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Goaltending a key topic as new Hockey East season begins

Personnel losses are significant at several Hockey East schools as the 2016-17 season begins, especially in between the pipes.

Collin Delia
Collin Delia
Matt Dewkett

BOSTON -- It should be a fun season in Hockey East, and optimism for the road lies ahead was apparent as the league held its annual Media Day festivities Tuesday at Legends Restaurant inside TD Garden.

Significant personnel losses are an overarching theme across the league entering this season seemingly more than before any in recent memory, especially in the department of goaltending.

Some of the league’s best netminders in, to name a few, Boston College’s Thatcher Demko, Providence’s Nick Ellis and UMass Lowell’s Kevin Boyle are gone, but the position in general is a major topic of preseason conversation around the league.

Take, for example, Maine. Things did not go the Black Bears’ way quite often last year, but sophomore Rob McGovern and senior Matt Morris split time last year and actually made the position a strength.

"I’m fond of saying that you get confidence in one of two ways," Maine head coach Red Gendron said. "You’ve either done it before, or prepared diligently and you feel like you’ve earned the right to be successful. Both Matt and Rob had their moments in the sun last year, so that’s certainly reason for optimism."

While Maine averaged just two goals per game on offense during its 8-24-6 season gone by, both McGovern and Morris posted save percentages above .900. That is good news, and it bodes well for the near future.

The wins did not come last year, but there is reason to believe the Black Bears can compete if their goaltending output remains positive and some balance in scoring ― with the help of a talented incoming freshman class that includes three National Hockey League draftees ― is achieved.

Vermont head coach Kevin Sneddon's net is a bit of a question mark after Packy Munson’s departure to Denver, but the man tasked with filling in the hole between the pipes is a familiar one. Now a senior, Mike Santaguida is back to full health and ready to guide the Catamounts.

Despite Munson’s strong play, validated by a 2.37 GAA and .920 save percentage, Santaguida’s 18-game absence due to a serious lower-body injury took some of the wind out of UVM’s sails.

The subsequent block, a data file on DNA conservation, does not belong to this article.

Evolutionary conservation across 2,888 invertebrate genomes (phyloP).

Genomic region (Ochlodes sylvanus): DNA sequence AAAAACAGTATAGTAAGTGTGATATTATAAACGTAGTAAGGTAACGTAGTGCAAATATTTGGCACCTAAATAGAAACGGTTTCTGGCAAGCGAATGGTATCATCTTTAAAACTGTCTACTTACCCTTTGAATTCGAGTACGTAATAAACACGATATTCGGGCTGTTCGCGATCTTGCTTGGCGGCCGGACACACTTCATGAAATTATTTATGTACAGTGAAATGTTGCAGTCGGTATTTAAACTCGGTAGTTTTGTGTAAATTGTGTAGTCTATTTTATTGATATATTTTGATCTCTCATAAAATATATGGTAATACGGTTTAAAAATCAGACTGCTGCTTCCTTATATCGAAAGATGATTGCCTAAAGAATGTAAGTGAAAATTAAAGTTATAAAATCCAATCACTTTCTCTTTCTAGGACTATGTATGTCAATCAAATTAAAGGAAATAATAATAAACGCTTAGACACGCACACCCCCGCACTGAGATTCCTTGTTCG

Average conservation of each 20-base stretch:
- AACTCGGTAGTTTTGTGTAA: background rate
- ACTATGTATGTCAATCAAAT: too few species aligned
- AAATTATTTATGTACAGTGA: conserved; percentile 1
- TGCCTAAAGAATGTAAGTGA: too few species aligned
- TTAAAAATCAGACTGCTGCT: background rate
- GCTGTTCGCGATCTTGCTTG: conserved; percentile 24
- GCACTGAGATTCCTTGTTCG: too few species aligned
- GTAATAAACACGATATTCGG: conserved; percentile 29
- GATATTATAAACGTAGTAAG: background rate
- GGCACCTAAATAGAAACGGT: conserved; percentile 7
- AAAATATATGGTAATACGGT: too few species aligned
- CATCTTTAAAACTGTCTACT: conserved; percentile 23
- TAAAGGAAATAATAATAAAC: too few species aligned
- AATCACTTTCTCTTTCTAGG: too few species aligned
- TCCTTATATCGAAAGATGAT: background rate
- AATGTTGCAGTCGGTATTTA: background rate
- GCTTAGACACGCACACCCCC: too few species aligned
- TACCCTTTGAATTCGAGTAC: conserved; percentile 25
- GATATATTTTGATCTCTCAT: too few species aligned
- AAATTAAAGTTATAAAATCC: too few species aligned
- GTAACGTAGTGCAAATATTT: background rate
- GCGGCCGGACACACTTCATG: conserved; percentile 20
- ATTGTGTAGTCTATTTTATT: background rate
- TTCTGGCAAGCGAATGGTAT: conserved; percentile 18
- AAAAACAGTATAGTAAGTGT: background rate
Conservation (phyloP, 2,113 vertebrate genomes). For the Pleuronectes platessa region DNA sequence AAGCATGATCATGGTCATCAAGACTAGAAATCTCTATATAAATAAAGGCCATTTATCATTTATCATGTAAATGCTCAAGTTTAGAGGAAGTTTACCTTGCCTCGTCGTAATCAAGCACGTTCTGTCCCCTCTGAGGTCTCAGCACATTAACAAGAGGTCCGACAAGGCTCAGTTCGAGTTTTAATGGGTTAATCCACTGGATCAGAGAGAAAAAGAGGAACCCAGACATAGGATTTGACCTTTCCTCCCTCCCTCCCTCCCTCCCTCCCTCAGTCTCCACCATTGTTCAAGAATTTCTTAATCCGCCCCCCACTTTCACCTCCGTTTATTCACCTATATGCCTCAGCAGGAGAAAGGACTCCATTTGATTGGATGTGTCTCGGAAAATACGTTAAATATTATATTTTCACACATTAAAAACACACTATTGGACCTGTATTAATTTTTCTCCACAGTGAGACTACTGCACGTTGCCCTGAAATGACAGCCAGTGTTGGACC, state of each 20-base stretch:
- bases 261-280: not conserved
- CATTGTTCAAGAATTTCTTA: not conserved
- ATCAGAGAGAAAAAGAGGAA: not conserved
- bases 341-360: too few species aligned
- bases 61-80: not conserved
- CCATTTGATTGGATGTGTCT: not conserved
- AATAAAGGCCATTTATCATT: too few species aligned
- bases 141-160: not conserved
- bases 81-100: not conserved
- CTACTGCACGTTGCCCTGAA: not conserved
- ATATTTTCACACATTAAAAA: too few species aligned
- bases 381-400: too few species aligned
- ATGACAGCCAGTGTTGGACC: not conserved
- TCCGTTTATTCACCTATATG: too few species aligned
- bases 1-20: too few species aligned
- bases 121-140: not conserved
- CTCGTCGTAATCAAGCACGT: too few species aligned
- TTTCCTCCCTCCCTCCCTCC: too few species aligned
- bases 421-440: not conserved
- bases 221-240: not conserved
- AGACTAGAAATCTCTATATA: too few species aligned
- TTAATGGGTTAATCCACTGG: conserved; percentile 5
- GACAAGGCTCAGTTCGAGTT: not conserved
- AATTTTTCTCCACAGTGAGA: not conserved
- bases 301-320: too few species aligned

It was a key loss, at a position Santaguida took over quickly and ran with as a freshman in 2013-14.

"I think it’s big," Sneddon said of the confidence Santaguida instills in his team. "Our guys have extreme confidence in Mike, but also (freshman Stefanos Lekkas). He’s shown already that he’s an elite goaltender. Michael obviously went through a really tough injury and missed 12 or 13 weeks, but he’s back and ready to lead the troops as a senior."

Lekkas comes to Vermont after spending each of the last two seasons as the starter for the United States Hockey League's Sioux Falls Stampede. His .924 save percentage and 25 wins were both marks among the top five in the USHL last year.

Merrimack’s Mark Dennehy calls goaltending "a position of depth" for his team as both Collin Delia and Drew Vogler proved they can handle the starting job in a grueling conference during chunks of last season.

Now, it’s about making sure one always is ready when the puck drops on Fridays. Dennehy always enjoys turning to golf for comparison’s sake, and he did just that in addressing his proven goaltenders.

"If you can hit the ball 300 yards down the middle once, you’ve physically proven you can do it," Dennehy said. "Look at Collin Delia. In first five games, I think he had a .945 save percentage. And at the back end of Drew Vogler’s season, he was about a .930.

"The way I look at it, both of those guys are capable of being really good goaltenders at this level, but we just need to make sure one of them is playing well at any given point."

At UMass Lowell, goaltending has not been a question mark over the past several seasons, thanks to the likes of Doug Carr, Connor Hellebuyck and Boyle. Now, the position is up for grabs as Christoffer Hernberg is the only one of four River Hawk goaltenders with any collegiate experience, albeit just two games.

"The position is very much unproven, but it’s going to be a great opportunity for somebody to grab some minutes," UML head coach Norm Bazin said. "A couple of them will get an opportunity right away and we’ll see which one emerges."

Former NHL picks Garrett Metcalf and Tyler Wall are the two Bazin is speaking of in Lowell, but the crease is also a position to watch at several other Hockey East schools this year.